helping hands

Houston startup pivots to make communication software for hospitals limiting visitors

Truss has modified its software to advance communications while hospitals are cracking down on visitors amid the coronavirus outbreak. Getty Images

With hospitals cracking down on people allowed into patient rooms, a Houston startup has adjusted its software to provide a solution to communications issues between patients, doctors, and family members.

Houston-based Truss usually focuses on digital community engagement, but Patrick Schneidau, CEO of the company, says he felt called to do something to help families separated due to strict emergency visitation rules at hospitals.

"You read all the stories of loved ones not being able to be together during this time," Schneidau says. "That was the area we wanted to focus on."

Schneidau describes the software as a secure portal for small groups to interact via smart devices. Physicians can interface with family members via video chat or recorded messages, as well as answer any questions.

"We've done some preliminary research — doctors themselves want to communicate with the family," Schneidau says, "but they can't be on six different phone calls throughout the day for one patient."

So as not to burden hospital staff unnecessarily, the platform would also provide answers to common questions and resources. Perhaps most importantly, the software can allow patients to interact with their family members from afar.

According to Schneidau, Truss is seeking hospitals that might be interested in the technology and recognizes that hospitals are currently jumping on new tech opportunities in this time of crisis, like Houston Methodist, which is equipping its hospital rooms with tablets.

"We've talked to a number of hospitals, and every one is facing this issue," Schneidau says. "We're figuring out who would be the right people to participate in the tool itself."

Beyond the COVID-19 pandemic, Schneidau, who's a member if InnovationMap's board of directors, says he thinks the platform could be helpful communications in nursing homes.

"The outside forces being what they are and preventing visitors in the room doesn't preclude the need to communicate with family members," says Schneidau. "So you have to come up with an innovative solution very quickly to be able to address that particular issue. This is a possible answer to that."

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Building Houston

 
 

Adrianne Stone has joined Capital Factory's Houston operations as the company prioritizes digital startup interaction. Photo courtesy of Capital Factory

For years, Capital Factory has existed to promote innovation and grow startups across Texas and has expanded from its headquarters in Austin to Dallas, Houston, and beyond. In light of COVID-19, the organization has pivoted to make sure it can work with startups remotely and online.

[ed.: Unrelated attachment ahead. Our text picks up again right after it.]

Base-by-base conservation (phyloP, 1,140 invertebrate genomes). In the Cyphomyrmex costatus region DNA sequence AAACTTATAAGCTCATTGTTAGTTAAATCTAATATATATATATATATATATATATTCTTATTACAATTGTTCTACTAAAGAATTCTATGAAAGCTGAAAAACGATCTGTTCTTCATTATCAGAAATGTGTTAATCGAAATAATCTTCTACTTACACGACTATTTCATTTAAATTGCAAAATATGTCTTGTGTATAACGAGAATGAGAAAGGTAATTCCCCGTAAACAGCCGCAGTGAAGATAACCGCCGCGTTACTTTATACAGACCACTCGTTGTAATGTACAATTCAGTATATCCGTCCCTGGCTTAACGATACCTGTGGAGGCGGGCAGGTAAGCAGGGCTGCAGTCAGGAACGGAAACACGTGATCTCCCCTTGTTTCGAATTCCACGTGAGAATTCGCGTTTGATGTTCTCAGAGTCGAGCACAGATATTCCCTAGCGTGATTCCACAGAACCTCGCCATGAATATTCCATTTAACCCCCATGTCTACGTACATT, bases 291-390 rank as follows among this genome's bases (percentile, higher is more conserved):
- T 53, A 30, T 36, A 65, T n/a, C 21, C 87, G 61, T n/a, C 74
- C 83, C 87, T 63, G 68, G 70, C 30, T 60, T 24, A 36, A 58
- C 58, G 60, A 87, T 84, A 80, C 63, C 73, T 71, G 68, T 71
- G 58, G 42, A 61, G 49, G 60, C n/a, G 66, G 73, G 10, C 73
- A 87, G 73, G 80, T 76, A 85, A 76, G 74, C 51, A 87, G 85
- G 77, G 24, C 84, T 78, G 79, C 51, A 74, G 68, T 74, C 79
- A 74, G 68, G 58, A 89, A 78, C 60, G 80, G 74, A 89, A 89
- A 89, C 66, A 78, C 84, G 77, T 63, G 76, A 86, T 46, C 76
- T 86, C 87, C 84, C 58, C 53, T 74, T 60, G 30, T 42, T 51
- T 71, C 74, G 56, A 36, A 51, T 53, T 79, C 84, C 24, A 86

"I think Capital Factory has successfully embraced virtual first," says Bryan Chambers, vice president of the accelerator and fund at Capital Factory. "I think it's gone well and it feels like we're just hitting our stride."

Chambers admits that the onset of the coronavirus had a great effect on Capital Factory — SXSW being canceled did its damage on the organization, which has a huge presence every year. However, cross-state startup collaboration is the driving force behind Capital Factory's Texas Manifesto.

"We're one big state, and we're one big startup ecosystem," Chambers says. "The resources across Dallas, Houston, Austin, North Texas, and San Antonio are available for everybody. Candidly, COVID aligns with that. There's no better time — COVID is erasing the boundaries in a virtual world."

In addition to navigating the transition to virtual operations, Capital Factory has also introduced its newest Houston staff member, as Adrianne Stone has started this week as venture associate for the organization. Stone received her Ph.D in Translational Biology and Molecular Medicine from Baylor College of Medicine before heading out to the West Coast and working at 23andme. She brings both her experience with health tech and Silicon Valley to her position.

"The mindset in Silicon Valley is different from how it is here in Texas — in good ways and bad ways. It was interesting to be exposed to a very potent startup vibe," Stone tells InnovationMap. "I'm looking forward to being able to meet all the cool companies, founders, and investors we have here in the Houston area."

Stone replaces Brittany Barreto, who helped in coordinating her replacement and is staying on part-time for the rest of August to help with training and immersion into the ecosystem. Barreto, who is one of the founders of the recently launched startup masterclass Founder's Compass, has also introduced a new brand called Femtech Focus, that includes a podcast where she talks to innovators in the women's health and wellness space.

"I'm ready to get back into the founder's saddle," Barreto says, adding that there's more to come for Femtech Focus.

Throughout her tenure, Barreto has overseen Capital Factory's Houston portfolio companies — both identifying potential investment opportunities and connecting startups to resources and mentors. She passes the torch to her former BCM classmate, and says she's excited to do so to a fellow Ph.D.

"The last year and a half, I've working really hard on laying this foundation. I don't want all that hard work to go away, so I cared a lot about who was going to take my position," she says. "I wanted to make sure that all my founders had someone who cared about them as much as I do."

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